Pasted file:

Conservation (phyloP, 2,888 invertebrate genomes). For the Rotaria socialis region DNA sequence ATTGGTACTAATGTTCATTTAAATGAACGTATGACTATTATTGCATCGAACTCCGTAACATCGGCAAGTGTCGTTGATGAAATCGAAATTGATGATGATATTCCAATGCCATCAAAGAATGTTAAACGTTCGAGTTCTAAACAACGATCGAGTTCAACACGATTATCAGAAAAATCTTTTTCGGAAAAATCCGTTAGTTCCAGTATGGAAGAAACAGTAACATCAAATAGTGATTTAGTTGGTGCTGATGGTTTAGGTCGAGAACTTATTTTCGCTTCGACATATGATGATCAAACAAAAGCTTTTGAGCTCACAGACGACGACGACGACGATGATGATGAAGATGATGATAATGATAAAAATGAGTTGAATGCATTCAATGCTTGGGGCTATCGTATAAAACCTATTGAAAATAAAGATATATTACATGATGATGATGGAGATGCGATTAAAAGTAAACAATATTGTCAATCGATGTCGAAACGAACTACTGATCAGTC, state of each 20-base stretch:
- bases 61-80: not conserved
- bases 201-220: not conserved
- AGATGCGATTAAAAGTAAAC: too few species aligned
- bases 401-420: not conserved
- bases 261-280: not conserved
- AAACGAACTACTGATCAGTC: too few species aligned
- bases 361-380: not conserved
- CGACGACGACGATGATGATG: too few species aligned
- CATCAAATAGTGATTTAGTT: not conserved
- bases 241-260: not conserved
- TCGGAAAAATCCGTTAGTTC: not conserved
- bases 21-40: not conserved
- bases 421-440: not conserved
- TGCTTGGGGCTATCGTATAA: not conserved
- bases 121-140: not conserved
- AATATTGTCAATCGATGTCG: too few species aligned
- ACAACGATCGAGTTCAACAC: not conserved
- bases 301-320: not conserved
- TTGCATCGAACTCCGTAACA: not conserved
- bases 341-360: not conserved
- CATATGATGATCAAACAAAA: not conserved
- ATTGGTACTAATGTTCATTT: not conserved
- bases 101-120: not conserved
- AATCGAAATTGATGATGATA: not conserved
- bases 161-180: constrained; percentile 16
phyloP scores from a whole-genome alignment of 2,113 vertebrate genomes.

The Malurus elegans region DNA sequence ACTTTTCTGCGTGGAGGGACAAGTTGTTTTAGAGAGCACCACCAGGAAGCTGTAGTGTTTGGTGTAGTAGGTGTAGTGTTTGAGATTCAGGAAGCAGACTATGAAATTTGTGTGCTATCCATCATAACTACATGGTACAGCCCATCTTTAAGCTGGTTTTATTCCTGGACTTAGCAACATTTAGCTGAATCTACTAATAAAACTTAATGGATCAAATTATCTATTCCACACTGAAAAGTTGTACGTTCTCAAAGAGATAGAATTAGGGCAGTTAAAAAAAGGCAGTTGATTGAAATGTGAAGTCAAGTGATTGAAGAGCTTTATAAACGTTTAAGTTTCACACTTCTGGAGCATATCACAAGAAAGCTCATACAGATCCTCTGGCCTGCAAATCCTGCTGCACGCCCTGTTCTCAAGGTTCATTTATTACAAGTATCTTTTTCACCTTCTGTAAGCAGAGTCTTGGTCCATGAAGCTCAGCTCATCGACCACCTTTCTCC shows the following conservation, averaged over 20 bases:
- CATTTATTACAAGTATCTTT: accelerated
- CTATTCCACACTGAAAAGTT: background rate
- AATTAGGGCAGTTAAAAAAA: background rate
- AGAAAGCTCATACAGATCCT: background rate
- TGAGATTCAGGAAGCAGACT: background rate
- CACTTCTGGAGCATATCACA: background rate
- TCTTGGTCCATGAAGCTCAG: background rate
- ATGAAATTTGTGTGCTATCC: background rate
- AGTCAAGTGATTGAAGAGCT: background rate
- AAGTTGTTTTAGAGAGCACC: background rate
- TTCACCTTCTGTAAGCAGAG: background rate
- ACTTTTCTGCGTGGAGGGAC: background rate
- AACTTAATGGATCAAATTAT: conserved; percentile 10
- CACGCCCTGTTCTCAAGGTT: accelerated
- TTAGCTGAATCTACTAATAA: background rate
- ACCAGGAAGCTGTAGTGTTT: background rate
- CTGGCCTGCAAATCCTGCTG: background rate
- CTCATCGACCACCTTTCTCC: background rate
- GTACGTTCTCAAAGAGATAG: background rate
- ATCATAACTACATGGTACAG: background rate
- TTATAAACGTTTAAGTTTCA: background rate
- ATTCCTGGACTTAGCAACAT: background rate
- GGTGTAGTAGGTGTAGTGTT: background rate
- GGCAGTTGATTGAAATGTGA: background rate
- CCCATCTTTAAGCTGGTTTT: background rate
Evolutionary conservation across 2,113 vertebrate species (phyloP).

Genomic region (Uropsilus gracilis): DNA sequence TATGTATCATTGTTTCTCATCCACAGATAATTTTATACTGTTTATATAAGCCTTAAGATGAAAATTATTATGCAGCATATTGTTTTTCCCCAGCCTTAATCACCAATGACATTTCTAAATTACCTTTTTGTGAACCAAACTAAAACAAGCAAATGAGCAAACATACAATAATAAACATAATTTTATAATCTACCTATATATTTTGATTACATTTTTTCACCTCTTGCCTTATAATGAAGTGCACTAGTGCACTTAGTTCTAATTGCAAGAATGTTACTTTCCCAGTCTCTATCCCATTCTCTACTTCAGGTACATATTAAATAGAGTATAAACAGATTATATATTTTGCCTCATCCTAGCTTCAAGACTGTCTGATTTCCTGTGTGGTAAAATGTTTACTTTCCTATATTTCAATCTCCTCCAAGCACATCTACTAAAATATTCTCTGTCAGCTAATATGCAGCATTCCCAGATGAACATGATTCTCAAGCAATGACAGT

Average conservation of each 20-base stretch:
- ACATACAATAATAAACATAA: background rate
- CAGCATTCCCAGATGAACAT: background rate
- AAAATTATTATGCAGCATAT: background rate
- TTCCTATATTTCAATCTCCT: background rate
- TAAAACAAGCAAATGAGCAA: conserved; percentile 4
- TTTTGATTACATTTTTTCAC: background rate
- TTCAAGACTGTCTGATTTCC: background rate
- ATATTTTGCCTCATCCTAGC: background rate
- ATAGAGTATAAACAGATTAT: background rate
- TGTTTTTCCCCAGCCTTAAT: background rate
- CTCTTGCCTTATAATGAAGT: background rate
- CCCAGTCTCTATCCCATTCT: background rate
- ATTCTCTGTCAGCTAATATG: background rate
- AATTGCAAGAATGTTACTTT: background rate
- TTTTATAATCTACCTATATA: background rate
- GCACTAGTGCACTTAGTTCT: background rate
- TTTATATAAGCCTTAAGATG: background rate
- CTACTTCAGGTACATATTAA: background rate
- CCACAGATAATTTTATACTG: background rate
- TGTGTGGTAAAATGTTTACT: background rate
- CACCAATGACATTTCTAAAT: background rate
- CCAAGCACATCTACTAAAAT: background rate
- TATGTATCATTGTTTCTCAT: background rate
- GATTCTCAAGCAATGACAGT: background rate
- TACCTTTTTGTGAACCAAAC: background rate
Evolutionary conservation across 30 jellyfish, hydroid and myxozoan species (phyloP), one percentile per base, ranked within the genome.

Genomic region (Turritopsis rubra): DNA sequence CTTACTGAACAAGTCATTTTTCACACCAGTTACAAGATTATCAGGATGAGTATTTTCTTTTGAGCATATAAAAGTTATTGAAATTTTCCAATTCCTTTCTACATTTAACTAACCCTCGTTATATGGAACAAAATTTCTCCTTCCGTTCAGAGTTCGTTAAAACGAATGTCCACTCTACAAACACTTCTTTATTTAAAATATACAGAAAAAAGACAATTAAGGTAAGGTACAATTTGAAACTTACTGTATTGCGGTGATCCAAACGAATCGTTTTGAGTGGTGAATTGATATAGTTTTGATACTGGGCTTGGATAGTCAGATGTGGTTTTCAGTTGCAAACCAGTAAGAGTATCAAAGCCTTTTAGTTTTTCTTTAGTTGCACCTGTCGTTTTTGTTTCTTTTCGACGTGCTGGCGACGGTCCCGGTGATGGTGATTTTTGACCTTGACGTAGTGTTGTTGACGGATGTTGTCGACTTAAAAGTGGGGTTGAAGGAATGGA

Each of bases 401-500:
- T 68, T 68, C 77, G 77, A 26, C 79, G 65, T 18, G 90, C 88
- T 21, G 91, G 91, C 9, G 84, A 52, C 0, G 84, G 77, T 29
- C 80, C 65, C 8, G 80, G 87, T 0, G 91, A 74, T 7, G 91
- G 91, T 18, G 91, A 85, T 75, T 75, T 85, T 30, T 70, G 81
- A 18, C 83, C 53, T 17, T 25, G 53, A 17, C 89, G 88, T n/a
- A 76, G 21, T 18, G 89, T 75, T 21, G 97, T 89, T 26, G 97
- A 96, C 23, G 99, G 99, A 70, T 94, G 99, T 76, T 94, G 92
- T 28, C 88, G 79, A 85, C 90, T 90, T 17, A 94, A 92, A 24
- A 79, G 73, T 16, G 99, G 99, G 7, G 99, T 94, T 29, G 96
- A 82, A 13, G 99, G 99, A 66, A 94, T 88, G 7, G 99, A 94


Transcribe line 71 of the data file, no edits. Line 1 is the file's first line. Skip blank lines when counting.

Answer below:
- TTTTATAATCTACCTATATA: background rate